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Sermon Notes: Written on our Hearts

The heart of the human problem is the problem of the human heart.


We are innate storytellers, and we love stories about kings, kingdoms, and battles. Maybe that is why we are intrigued by the theme of the kingdom in scripture. It makes for a great story, and of course, it is so much more! And it is not the classic story of an arrogant king wreaking havoc in his kingdom. Instead, God is the just and righteous king coming to rescue a people, His created ones, the people He loves.

We are all like foolish puppets who
Desiring to be kings / Now lie pitifully
Crippled after cutting our own strings

Randy Stonehill

God’s mission in establishing His kingdom is to rescue us from our sinful rebellion and restore His rightful rule in our lives. He promises to make a new covenant with His people. In Isaiah, we read about a coming king, a servant to all, who bears our sin and rights the injustices of this world. In Jeremiah, the focus is on preparing the people to receive this coming King.

“The days are coming,” declares the Lord, “when I will make a new covenant with the people of Israel and with the people of Judah. It will not be like the covenant I made with their ancestors when I took them by the hand to lead them out of Egypt, because they broke my covenant, though I was a husband to them,” declares the Lord.

Jeremiah 31:31-32

Although God was faithful to His people under the old covenant, the people were not. Notice how God took them by the hand. The people were unable to rescue themselves. God’s leading them by the hand is an illustration of His goodness and gentleness towards them. The prophet shifts word pictures to that of a husband and how the people of Israel were unfaithful, breaking the covenant made with them.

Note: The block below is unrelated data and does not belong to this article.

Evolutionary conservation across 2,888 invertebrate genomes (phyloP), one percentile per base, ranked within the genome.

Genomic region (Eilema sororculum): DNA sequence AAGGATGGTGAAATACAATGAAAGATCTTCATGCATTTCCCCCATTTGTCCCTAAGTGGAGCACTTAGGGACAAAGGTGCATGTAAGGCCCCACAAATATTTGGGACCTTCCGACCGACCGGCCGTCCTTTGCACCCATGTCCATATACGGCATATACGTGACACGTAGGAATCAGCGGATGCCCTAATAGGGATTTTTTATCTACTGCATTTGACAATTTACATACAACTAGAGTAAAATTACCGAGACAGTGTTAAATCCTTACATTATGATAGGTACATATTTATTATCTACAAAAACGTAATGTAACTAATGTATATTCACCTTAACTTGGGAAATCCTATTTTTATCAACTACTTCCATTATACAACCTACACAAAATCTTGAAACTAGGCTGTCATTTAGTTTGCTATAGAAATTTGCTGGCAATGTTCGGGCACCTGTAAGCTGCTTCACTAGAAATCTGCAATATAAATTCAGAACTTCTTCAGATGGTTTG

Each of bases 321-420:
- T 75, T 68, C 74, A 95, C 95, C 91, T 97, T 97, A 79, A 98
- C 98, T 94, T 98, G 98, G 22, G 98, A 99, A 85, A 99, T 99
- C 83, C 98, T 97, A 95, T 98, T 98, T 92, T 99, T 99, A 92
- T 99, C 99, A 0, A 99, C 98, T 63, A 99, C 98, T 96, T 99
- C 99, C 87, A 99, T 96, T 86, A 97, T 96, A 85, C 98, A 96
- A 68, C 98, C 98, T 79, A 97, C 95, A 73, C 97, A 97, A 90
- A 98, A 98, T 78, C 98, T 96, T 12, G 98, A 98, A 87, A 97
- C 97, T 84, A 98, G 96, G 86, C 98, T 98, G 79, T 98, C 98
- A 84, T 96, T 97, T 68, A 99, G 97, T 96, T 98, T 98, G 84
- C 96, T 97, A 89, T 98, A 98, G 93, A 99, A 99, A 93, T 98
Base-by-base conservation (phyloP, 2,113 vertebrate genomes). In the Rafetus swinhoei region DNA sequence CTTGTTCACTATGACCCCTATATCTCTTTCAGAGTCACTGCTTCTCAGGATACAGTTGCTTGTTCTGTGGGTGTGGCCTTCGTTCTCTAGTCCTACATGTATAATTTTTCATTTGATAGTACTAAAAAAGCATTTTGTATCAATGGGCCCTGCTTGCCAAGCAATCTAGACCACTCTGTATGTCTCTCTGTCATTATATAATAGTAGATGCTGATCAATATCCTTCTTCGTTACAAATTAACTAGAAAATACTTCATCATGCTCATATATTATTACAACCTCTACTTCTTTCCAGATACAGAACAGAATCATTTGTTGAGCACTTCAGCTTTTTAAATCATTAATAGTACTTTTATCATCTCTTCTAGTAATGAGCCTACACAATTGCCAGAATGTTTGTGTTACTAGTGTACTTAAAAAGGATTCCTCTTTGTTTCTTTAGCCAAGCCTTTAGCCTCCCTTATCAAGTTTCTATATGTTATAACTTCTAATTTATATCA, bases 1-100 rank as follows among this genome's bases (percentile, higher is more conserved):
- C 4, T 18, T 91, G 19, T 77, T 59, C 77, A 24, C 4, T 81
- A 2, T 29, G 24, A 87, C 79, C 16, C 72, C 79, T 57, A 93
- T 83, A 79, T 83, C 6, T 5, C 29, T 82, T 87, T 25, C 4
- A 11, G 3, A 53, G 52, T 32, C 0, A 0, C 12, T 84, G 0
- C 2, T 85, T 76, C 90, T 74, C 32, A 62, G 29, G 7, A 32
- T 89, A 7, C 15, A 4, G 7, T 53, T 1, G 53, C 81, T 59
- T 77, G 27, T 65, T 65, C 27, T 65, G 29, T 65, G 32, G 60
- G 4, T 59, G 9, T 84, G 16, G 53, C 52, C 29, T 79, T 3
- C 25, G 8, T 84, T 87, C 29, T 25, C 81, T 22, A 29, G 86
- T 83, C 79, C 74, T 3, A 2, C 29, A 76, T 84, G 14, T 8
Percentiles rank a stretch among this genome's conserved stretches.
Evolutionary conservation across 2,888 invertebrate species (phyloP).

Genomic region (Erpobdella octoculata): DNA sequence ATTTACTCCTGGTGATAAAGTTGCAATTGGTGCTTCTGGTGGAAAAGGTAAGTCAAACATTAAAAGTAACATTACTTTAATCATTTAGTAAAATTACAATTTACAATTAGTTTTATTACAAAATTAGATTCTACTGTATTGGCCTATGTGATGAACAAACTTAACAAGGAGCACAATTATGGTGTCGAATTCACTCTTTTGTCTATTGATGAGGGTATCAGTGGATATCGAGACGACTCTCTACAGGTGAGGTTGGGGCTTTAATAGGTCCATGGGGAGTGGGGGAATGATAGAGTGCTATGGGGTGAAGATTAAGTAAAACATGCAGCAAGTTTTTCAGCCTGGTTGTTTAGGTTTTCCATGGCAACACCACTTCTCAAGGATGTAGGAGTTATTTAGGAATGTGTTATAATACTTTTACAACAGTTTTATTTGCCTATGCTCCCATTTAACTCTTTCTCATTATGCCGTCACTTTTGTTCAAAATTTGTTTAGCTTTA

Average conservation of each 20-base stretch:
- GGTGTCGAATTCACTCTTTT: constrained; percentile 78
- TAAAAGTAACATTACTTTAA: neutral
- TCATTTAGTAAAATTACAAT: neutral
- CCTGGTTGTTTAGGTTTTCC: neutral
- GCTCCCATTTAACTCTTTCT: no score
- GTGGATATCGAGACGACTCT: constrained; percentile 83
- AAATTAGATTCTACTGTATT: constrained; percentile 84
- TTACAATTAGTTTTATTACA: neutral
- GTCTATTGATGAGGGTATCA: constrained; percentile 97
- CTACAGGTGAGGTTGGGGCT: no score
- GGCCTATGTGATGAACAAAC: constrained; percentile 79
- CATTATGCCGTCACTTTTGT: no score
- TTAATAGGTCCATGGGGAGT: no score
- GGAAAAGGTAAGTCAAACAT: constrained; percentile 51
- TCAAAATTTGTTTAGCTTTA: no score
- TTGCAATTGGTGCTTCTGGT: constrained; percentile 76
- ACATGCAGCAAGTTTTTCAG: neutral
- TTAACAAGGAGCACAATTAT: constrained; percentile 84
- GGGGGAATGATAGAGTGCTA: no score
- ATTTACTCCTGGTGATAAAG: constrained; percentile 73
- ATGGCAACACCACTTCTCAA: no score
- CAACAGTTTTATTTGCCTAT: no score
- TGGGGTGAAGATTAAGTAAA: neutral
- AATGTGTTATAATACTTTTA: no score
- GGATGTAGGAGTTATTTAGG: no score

“This is the covenant I will make with the people of Israel after that time,” declares the Lord. “I will put my law in their minds and write it on their hearts. I will be their God, and they will be my people. No longer will they teach their neighbor, or say to one another, ‘Know the Lord,’ because they will all know me, from the least of them to the greatest,” declares the Lord. “For I will forgive their wickedness and will remember their sins no more.”

Jeremiah 31:33 – 34

In contrast to the old covenant written on tablets of stone, the new covenant is internal. God writes it on our hearts and minds. The transformation is not outward but inward. Through Christ Jesus, the law of the Spirit who gives life sets us free from the law of sin and death. The sacrificial system is no longer necessary because Jesus paid the penalty for sins once for all. And in this new covenant, we know the forgiveness of sins; He removes them as far as the east is from the west.

Then I will sprinkle clean water on you, and you will be clean. Your filth will be washed away, and you will no longer worship idols. And I will give you a new heart, and I will put a new spirit in you. I will take out your stony, stubborn heart and give you a tender, responsive heart. And I will put my Spirit in you so that you will follow my decrees and be careful to obey my regulations.

Ezekiel 36:25-27

In the new covenant, as we confess our sins, God is faithful and just to forgive us our sins and cleanse us from all unrighteousness. He saves us, not because of works done by us in righteousness, but according to His mercy, by the washing of regeneration and renewal of the Holy Spirit. We hold unswervingly to the hope we profess, for He who promised is faithful.